South Korean rapper nabbed for cocaine use

Kush, whose real name is Kim Byung Hoon, 33, was nabbed on Tuesday in Seoul while attempting to pick up about 1g of cocaine from an unmarked mailbox.
Kush, whose real name is Kim Byung Hoon, 33, was nabbed on Tuesday in Seoul while attempting to pick up about 1g of cocaine from an unmarked mailbox.

SEOUL • Smoke out drug-taking activities. The call has gone out once again to a leading South Korean show business agency, YG Entertainment, after yet another of its clients got into trouble.

On Friday, police said rapper Kush was booked without detention for buying and using cocaine.

Kush, whose real name is Kim Byung Hoon, 33, was nabbed on Tuesday in Seoul while attempting to pick up about 1g of cocaine from an unmarked mailbox.

He admitted to drug use, revealing that he had used cocaine on two separate occasions since Nov 26. He claimed to suffer from depression.

Police said they will determine how he was able to buy cocaine, before requesting an arrest warrant.

The news has led to music fans accusing YG of having lost control over its artists and not taking proper measures to counter drug abuse.

Kush is the fourth YG artist to have been involved in drug offences since 2011. That year, Big Bang leader G-Dragon admitted to marijuana use at a Japanese club, saying he was unaware of what he was inhaling then. He was released without indictment as the prosecutors said he had smoked only a tiny amount and that it was his first use.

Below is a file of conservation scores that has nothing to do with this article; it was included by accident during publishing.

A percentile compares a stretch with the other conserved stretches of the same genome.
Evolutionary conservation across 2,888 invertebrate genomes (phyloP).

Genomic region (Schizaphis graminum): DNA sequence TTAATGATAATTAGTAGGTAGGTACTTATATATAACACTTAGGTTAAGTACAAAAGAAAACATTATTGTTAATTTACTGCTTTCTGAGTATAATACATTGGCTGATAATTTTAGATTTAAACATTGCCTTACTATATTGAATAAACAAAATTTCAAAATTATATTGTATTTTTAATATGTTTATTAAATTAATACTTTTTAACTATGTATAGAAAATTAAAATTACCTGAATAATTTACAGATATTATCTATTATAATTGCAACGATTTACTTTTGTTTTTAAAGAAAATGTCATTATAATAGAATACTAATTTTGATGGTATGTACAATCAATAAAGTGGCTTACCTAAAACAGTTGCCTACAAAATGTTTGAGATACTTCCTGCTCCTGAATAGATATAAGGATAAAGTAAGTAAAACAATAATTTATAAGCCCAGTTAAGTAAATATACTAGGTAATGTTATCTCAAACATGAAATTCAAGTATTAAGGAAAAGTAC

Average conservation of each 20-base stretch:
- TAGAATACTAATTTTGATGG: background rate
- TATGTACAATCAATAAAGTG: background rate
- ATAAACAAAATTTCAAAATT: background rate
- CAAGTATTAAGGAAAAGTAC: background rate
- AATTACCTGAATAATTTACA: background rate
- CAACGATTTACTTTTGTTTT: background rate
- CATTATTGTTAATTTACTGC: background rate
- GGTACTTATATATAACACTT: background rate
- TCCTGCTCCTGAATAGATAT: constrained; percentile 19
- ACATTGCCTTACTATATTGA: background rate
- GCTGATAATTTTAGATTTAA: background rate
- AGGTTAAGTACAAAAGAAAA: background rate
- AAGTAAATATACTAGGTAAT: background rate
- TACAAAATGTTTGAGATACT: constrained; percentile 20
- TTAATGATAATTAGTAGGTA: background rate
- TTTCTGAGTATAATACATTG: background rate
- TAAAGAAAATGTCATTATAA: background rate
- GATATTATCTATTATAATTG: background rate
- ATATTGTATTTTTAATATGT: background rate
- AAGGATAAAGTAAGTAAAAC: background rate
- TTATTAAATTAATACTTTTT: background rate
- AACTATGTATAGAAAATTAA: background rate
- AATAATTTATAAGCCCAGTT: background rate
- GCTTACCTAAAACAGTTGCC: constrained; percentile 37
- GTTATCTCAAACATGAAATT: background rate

In 2014, police discovered that G-Dragon's label mate Park Bom of 2NE1 had allegedly smuggled amphetamine pills in 2010 through international postal service.

Again, there was no indictment, with the singer saying she was unaware that the substance was illegal in South Korea and that she had taken them for medical purposes when she lived in the United States.

Big Bang member T.O.P made headlines in August this year for smoking marijuana several times last year with an agency trainee.

His sentence of 10 months in prison was suspended for two years.

YG has so far been able to ride out the storms - either with apologies or favourable court rulings. But with the latest case involving Kush, it may face its toughest challenge yet.

Pop culture critic Im Jin Mo said YG's drug scandals "reflect the agency's secretive and closed inner culture. Compared to S.M. and JYP Entertainment, YG has a more clandestine image, not revealing much of its inner sides".

"YG's way of coping with scandals has been a bit arrogant and defensive and that's because the agency thinks it has power," he added.

"YG has been reeling under a blow. It will have to be more open and flexible to the public."

THE KOREA HERALD/ASIA NEWS NETWORK

A version of this article appeared in the print edition of The Straits Times on December 19, 2017, with the headline 'South Korean rapper nabbed for cocaine use'. Print Edition | Subscribe